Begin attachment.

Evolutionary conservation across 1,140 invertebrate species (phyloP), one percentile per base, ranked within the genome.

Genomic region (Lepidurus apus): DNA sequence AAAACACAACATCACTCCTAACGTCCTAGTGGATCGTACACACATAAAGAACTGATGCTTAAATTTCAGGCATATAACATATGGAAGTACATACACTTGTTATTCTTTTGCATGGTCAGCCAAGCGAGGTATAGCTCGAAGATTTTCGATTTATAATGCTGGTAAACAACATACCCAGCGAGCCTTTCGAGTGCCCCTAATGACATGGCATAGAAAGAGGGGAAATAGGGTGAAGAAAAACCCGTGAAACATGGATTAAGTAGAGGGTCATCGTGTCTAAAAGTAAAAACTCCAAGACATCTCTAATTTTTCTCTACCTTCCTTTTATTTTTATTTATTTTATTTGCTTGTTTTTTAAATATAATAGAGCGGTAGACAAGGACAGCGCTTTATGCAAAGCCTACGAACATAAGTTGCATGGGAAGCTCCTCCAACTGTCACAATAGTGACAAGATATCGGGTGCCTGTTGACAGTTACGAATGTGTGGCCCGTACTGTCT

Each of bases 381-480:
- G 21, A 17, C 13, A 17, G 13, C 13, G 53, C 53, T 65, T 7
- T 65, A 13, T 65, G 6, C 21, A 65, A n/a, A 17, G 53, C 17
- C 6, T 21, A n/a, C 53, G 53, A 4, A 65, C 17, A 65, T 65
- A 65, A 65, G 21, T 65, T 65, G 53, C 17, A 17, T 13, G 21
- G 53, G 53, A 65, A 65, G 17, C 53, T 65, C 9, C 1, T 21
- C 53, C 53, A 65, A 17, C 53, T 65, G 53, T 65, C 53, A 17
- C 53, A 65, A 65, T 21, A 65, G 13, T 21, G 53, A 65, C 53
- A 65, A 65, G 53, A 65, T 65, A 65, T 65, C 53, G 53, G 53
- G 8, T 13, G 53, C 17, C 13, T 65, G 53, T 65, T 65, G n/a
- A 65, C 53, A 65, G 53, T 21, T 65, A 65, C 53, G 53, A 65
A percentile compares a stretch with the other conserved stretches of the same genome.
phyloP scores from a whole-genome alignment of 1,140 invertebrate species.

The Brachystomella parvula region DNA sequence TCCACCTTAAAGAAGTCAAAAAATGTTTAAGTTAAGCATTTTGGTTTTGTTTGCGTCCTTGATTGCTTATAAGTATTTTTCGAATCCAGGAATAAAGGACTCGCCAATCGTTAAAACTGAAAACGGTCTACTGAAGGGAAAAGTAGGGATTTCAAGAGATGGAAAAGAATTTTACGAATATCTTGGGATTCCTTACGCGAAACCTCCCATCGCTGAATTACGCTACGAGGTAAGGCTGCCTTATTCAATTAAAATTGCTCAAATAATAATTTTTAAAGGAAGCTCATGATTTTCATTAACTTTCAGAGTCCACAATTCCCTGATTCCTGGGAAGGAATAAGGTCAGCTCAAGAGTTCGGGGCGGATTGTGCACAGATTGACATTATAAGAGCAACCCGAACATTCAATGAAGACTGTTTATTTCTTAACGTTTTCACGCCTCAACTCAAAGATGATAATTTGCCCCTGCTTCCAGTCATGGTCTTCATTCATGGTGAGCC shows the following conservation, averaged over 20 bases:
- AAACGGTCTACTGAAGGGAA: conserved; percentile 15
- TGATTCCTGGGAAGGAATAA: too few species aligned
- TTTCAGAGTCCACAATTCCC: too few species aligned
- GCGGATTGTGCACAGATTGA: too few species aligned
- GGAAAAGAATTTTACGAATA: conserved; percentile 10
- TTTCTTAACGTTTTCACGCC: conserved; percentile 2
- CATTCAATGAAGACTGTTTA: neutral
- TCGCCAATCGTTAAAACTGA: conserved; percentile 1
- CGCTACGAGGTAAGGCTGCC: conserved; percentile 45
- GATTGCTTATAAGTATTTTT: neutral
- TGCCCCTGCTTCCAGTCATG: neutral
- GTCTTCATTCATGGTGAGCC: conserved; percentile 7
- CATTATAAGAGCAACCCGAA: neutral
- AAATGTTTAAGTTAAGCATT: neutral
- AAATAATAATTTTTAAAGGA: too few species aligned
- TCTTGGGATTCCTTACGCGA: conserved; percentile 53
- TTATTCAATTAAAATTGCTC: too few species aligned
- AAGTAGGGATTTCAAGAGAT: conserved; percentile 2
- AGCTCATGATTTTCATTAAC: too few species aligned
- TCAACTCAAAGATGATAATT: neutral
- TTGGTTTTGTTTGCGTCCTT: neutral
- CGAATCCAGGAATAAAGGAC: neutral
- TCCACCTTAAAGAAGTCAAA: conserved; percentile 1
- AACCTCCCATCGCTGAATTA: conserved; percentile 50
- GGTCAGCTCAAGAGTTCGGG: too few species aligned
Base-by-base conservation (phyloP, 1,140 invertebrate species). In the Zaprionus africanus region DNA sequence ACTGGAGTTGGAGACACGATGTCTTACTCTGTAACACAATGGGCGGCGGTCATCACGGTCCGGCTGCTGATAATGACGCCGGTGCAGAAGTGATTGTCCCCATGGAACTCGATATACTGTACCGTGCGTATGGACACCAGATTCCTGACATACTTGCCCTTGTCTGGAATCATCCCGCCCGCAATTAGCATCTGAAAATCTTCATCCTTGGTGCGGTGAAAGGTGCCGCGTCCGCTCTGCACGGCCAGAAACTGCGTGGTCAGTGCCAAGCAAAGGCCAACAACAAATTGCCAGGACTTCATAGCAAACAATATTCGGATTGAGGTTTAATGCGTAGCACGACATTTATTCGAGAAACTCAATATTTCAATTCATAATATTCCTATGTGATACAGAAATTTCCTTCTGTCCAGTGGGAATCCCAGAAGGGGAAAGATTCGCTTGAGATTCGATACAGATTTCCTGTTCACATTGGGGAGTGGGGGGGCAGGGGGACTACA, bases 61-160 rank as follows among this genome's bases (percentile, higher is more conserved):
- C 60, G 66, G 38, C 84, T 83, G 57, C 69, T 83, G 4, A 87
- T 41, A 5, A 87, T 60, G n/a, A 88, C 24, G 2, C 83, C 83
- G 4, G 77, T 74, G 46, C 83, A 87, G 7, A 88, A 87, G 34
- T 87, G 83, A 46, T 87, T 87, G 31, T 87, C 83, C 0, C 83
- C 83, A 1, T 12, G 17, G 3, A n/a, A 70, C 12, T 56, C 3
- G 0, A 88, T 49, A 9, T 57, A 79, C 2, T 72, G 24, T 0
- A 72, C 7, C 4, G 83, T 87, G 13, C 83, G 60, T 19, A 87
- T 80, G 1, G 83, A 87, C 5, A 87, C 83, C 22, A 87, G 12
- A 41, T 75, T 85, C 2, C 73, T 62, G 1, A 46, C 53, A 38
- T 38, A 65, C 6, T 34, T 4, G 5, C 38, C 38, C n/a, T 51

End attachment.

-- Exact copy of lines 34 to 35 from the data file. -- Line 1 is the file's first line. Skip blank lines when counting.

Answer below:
- AAGTAGGGATTTCAAGAGAT: conserved; percentile 2
- AGCTCATGATTTTCATTAAC: too few species aligned